Kimberly P. Yow

Kimberly P. Yow

Hi there! I'm Kimberly Yow, a passionate journalist with a deep love for alternative rock. Combining my two passions, I've found my dream job. Join me on this exciting journey as I explore the world of journalism and rock music.

Pennsylvania to require written, verbal consent for pelvic, rectal exams by med students

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A new Pennsylvania law will require doctors to get a patient’s verbal and written consent before medical students can perform pelvic or rectal exams on someone who receives anesthesia.

At a press conference Monday, supporters touted the recently enacted legislation, which goes into effect in January.

Tracking how often medical students are asked to perform pelvic, rectal or prostate exams on anesthetized patients is difficult, but concern about the procedures has led to a broad national effort to require informed consent for the procedures. At least 20 states have similar measures, with Colorado advancing some of the most extensive legislation so far.

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Often, patient paperwork contains broad consent for a range of procedures that might be medically necessary while someone is anesthetized. But the documents can also include consent for educational purposes, allowing students to conduct medically unnecessary exams as part of their training.

Some doctors have called the legislative effort governmental overreach that will diminish trust. Supporters say the laws increase transparency and protect medical students from being made to conduct exams without informed consent.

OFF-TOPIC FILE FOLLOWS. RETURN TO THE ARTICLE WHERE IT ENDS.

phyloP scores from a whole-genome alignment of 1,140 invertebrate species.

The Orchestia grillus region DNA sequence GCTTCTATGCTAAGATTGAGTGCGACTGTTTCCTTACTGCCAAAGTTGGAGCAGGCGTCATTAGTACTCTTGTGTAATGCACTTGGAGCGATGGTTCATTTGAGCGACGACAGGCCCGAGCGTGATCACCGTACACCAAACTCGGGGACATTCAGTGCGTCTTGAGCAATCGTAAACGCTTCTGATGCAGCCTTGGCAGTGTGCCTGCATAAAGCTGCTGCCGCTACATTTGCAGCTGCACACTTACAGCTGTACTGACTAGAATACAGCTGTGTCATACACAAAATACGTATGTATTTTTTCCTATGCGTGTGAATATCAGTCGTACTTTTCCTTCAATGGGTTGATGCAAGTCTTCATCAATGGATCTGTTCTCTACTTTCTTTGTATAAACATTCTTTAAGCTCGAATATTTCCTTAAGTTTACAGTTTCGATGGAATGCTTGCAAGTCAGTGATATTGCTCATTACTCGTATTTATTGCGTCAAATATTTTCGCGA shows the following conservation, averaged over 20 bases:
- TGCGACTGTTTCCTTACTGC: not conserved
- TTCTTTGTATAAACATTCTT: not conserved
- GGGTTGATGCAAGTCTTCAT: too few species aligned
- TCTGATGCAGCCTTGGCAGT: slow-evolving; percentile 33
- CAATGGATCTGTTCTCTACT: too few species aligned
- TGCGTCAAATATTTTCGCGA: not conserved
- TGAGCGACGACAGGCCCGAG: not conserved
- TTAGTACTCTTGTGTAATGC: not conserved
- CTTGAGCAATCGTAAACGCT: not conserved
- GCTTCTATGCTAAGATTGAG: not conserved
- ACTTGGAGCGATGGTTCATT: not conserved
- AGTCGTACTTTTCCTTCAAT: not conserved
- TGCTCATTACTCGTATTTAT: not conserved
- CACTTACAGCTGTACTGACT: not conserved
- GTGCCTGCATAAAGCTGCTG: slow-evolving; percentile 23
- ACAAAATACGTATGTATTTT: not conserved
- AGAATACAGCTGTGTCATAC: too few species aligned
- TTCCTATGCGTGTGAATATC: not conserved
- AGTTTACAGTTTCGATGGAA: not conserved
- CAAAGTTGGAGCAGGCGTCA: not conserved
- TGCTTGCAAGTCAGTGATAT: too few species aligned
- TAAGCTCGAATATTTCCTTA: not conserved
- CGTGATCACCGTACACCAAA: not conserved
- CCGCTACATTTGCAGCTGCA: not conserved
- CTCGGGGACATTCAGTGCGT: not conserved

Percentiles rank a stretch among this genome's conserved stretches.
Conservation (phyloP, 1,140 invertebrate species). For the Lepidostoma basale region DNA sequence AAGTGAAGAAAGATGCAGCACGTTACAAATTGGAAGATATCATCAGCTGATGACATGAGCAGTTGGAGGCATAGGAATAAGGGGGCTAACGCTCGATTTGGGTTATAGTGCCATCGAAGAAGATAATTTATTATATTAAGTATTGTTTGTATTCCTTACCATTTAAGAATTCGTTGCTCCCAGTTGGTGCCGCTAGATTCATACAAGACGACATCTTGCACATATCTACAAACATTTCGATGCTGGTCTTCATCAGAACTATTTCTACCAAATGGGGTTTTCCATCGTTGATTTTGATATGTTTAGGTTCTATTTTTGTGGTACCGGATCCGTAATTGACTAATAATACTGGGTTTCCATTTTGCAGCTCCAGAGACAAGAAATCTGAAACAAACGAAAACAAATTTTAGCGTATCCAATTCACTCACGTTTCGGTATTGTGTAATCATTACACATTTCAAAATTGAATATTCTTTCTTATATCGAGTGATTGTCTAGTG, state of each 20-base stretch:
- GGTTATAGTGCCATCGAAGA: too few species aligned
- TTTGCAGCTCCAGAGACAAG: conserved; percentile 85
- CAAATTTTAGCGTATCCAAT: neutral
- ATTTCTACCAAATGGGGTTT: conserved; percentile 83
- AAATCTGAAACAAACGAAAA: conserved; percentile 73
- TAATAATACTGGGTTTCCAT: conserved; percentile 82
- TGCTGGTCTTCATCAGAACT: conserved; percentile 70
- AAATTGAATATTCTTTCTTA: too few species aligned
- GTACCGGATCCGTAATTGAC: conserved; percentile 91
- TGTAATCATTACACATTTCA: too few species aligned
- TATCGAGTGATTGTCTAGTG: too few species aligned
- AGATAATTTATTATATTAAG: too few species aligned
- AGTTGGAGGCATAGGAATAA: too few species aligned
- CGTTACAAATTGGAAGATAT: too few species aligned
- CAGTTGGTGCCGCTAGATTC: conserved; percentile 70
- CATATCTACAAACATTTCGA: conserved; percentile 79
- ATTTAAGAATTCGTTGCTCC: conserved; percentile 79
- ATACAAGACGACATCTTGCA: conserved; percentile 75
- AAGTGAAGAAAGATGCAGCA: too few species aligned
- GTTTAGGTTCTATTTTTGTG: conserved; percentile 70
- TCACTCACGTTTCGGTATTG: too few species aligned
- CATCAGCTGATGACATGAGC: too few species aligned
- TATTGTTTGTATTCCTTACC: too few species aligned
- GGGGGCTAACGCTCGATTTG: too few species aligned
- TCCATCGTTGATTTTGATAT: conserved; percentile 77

“If a coherent person declines a pelvic, prostate or rectal exam, one would not be performed. Their response would not be open to interpretation,” said Rep. Liz Hanbidge, D-Montgomery, a primary sponsor of the Pennsylvania legislation. “Unconscious persons should never be viewed as merely an object for learning.”

South Philadelphia resident Keren Sofer approached her legislator in 2019 after she believed an exam was performed on her without consent.

“Every single person, every time I shared my experience, were shocked because they too thought that being treated with dignity, respect and transparency in a medical facility — and especially when under anesthesia — was a given,” she said Monday.

The law will impose at least a $1,000 penalty for violations by health care providers. If a student in a training program conducts an exam without consent, the health care provider will be held liable, according to the legislation.

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